Demanding that the wealthy and large corporations pay their fair share in taxes. Corporations must stop shifting their profits and jobs overseas to avoid paying U.S. income taxes. There must be a progressive estate tax on the top 0.3 percent of Americans who inherit more than $3.5 million. We must also enact a tax on Wall Street speculators who caused millions of Americans to lose their jobs, homes, and life savings.
A simple question: What is "fair share"? This is essentially the same question as: When are taxes high enough?

Both questions call out the left, pulling them in the direction where they eventually have to provide an economic rationale for why higher taxes are better than lower taxes. Then we individualize the argument: If government took 70, 80, 90 percent of your income, would you continue to work just as hard as you do now? (This argument presumes that the egalitarian in question is in fact working.) Most people will, in good conscience, admit that there is an upper limit to their own willingness to pay taxes. They will then resort to the idea that there is an untapped cornucopia of taxes that can be levied on the "rich" - which opens for an empirical conversation about economic facts (one that well-studied conservatives simply cannot lose).
Increasing the federal minimum wage from $7.25 to $15 an hour by 2020. In the year 2015, no one who works 40 hours a week should be living in poverty.
Why is poverty bigger now than it was when the War on Poverty started half a century ago? Because the Johnson administration changed the definition of poverty: today we use a relative definition of poverty, where a percentage of the population will remain poor - so long as there are income differences. It does not matter at what level of income they live (which did matter under the previous, absolute definition of poverty); the only way to eliminate poverty under our current definition is to eliminate income differences, period. 

The assumption defines the conclusion. Plain, simple and devious.
Creating 1 million jobs for disadvantaged young Americans by investing $5.5 billion in a youth jobs program. Today, the youth unemployment rate is off the charts. We have got to end this tragedy by making sure teenagers and young adults have the jobs they need to move up the economic ladder.
This idea basically fuses the "job guarantee" idea put forward by the left since at least the late 1990s, with the more recent and more fashionable "basic income" idea. This form of so called active labor market policy has been tried, and failed, in Europe where youth unemployment is two to three times higher, or even more in some countries, than it was in the United States at the depth of the Great Recession. 
Making tuition free at public colleges and universities throughout America. Everyone in this country who studies hard should be able to go to college regardless of income.
Why should those students who are fortunate enough to get higher grades, be rewarded with something that less fortunate students with lower grades do not get? Would it not be more in line with the fight against "inequality" to redistribute grades among students, so as to reduce their grade inequality? A better idea would be to tax an A down to B and give the balance to a student with a D; to tax a B+ down to a B- and redistribute the grade points to a student with a C; and gradually increase the grade tax until all students receive a C+ or a B-.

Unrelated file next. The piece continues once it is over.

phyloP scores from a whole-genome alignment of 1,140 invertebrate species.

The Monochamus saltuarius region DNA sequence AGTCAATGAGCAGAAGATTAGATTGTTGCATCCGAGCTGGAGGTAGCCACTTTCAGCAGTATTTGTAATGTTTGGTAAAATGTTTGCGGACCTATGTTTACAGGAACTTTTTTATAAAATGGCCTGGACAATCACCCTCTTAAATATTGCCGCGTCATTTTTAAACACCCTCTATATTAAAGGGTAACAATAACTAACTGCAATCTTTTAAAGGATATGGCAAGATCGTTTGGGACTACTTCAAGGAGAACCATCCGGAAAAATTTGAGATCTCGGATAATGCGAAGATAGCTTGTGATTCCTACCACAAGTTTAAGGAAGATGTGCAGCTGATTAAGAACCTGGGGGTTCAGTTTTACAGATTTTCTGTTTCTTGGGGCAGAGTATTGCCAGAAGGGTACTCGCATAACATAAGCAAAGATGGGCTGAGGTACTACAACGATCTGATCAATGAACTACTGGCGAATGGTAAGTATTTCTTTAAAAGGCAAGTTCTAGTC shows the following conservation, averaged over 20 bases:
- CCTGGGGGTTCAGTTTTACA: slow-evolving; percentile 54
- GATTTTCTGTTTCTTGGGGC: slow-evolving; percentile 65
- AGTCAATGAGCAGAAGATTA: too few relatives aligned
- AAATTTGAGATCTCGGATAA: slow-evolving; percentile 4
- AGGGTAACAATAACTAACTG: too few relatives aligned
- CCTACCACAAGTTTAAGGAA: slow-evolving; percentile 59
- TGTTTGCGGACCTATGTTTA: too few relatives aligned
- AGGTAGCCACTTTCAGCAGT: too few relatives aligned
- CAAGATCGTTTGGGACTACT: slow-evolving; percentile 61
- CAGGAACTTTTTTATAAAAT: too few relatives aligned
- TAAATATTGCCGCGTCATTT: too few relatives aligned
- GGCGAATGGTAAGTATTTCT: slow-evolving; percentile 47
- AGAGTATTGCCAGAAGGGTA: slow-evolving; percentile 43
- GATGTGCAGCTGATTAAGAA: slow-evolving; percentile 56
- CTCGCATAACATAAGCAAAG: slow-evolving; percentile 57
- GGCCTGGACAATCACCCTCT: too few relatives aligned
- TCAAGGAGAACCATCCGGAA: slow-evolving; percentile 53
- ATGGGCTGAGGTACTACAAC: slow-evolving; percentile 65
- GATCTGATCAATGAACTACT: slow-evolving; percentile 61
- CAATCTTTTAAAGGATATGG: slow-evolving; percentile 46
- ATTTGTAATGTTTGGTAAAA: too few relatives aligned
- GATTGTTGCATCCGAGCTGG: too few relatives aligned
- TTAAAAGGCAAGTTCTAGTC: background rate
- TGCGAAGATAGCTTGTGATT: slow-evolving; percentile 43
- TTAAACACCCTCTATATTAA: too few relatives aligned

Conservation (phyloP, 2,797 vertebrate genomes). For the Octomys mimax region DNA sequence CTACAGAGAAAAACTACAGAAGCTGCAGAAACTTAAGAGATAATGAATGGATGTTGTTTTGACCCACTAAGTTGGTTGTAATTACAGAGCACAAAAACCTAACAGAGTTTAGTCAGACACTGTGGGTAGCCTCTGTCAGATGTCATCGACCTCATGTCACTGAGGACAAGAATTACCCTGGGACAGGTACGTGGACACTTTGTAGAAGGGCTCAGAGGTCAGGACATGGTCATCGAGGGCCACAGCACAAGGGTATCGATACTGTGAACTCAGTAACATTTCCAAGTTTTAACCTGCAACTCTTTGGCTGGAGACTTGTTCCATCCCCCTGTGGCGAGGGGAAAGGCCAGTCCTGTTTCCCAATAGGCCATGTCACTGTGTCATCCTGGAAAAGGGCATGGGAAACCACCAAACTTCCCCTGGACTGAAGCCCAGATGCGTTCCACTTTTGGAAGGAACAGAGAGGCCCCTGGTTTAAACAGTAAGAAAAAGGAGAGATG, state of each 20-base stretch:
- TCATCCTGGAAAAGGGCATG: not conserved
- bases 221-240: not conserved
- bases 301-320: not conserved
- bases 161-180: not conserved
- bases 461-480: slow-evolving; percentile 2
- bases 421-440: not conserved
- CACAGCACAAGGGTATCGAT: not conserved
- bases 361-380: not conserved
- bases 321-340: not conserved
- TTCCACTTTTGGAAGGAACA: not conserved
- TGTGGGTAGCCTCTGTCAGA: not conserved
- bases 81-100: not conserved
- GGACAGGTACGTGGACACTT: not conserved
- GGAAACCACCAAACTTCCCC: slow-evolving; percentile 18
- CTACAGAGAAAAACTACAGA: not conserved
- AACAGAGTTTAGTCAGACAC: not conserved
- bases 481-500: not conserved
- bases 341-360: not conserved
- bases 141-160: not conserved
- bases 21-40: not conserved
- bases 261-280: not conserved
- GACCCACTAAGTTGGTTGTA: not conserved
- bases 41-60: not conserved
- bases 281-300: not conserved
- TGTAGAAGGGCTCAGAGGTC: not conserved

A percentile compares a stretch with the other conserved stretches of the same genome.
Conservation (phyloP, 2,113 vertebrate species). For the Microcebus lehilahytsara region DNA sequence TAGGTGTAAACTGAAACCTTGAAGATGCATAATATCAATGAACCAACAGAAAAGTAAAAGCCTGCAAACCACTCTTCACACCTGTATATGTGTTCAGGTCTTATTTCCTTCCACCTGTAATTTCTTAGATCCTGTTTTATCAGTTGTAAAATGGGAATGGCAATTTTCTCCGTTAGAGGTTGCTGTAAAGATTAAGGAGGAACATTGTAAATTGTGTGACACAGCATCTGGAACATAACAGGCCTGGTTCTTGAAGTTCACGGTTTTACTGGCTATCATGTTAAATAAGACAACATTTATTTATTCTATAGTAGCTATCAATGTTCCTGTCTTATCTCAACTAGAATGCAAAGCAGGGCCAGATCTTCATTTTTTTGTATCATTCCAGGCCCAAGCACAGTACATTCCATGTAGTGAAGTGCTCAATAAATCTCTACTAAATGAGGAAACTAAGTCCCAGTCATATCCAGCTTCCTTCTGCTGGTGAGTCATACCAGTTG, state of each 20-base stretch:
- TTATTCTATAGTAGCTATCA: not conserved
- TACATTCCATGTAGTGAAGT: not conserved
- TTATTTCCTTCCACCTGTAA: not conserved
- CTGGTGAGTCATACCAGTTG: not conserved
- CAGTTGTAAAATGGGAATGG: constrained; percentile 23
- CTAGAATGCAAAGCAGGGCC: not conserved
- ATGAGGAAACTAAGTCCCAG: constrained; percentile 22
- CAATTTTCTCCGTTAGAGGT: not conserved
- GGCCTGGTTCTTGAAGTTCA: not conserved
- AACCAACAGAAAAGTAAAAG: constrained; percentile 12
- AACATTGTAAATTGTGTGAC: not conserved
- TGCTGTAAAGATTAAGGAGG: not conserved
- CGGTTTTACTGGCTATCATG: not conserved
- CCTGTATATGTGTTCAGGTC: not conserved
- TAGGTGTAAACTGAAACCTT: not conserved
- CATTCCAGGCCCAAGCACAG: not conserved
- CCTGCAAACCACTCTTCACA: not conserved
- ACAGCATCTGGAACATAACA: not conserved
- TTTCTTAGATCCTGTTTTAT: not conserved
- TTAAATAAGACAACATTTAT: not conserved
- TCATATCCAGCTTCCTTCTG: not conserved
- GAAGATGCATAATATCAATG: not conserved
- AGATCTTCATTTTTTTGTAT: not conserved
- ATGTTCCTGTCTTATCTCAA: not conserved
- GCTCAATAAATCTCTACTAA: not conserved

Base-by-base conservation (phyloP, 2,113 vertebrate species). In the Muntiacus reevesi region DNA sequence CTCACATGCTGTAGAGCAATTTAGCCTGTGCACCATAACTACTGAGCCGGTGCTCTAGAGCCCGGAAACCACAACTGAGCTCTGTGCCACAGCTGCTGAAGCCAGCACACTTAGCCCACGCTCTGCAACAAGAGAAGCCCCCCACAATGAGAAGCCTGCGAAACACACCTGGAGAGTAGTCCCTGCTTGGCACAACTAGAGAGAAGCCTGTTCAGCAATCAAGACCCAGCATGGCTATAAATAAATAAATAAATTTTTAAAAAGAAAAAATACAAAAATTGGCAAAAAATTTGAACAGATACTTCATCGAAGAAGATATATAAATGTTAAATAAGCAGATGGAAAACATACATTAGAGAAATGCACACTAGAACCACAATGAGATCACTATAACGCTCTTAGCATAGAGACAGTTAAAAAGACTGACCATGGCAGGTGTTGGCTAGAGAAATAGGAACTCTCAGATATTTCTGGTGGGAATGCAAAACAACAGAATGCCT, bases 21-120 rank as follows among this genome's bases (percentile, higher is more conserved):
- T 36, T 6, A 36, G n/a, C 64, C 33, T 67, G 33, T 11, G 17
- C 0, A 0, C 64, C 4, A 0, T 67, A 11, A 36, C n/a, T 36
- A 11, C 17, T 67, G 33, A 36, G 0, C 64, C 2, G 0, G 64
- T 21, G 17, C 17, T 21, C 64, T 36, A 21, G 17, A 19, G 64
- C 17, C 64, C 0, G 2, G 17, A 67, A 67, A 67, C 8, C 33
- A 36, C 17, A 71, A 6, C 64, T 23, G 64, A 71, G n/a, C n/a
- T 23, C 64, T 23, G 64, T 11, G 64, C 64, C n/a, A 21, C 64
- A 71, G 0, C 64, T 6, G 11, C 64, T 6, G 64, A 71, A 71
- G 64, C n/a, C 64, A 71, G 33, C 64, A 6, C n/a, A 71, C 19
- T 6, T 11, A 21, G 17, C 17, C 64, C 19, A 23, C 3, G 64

Once grade inequality has been eliminated, everyone can go to college for free, regardless of how hard they work. Egalitarianism in practice.
Guaranteeing healthcare as a right of citizenship by enacting a Medicare for all single-payer healthcare system. It’s time for the U.S. to join every major industrialized country on earth and provide universal healthcare to all.
This is the left's next big issue, and Republicans have paved the way for it. If the left ever makes an argument in its favor - instead of assuming that single-payer is axiomatically good - it is that health care is an essential product we all need to survive. The immediate question then is: should we also have single-payer clothing? Single payer food? Single payer housing? The leftist will either say "yes" to all of these, whereupon you can have a conversation about the merits of the Cuban experiment, or he will tell you that your questions are absurd. At that point you ask him to rationalize his argument, which he won't do. Case closed. 

On the empirical side, a good way to counter the single-payer argument is to study up on the practice of fiscal eugenics (chapter 4 in my new book), a horrendous consequence of single-payer health care that the left carefully tries to ignore.
Requiring employers to provide at least 12 weeks of paid family and medical leave; two weeks of paid vacation; and 7 days of paid sick days. Real family values are about making sure that parents have the time they need to bond with their babies and take care of their children and relatives when they get ill.
I have presented my case against general income security in this paper
Enacting a universal childcare and prekindergarten program. Every psychologist understands that the most formative years for a human being is from the ages 0-3. We have got to make sure every family in America has the opportunity to send their kids to a high quality childcare and pre-K program.
Here we go. Single-payer health care, general income security and universal child care are the three remaining institutional reforms to complete the egalitarian welfare state here in America. Once these programs are in place, there is no turning back. The United States will be a Scandinavian welfare state, plain, simple and terrible.

As a conservative or libertarian, you have to learn to argue against economic redistribution. Presenting the horrors of socialism as practiced in the Soviet Union or Mao's China won't do the trick. Making the case for prosperity through capitalism won't do it either. Only a solid argument against egalitarianism can do it. That argument must be based on:

1. A solid understanding of where egalitarianism comes from;
2. Refusal to accept the inequality semantics;
3. A relentless pursuit of the egalitarian's own work ethics; and
4. Superior understanding of the horrible downsides of single-payer health care.

Study up on, and master these points, and the socialist-leaning Millennial simply can't escape your argument.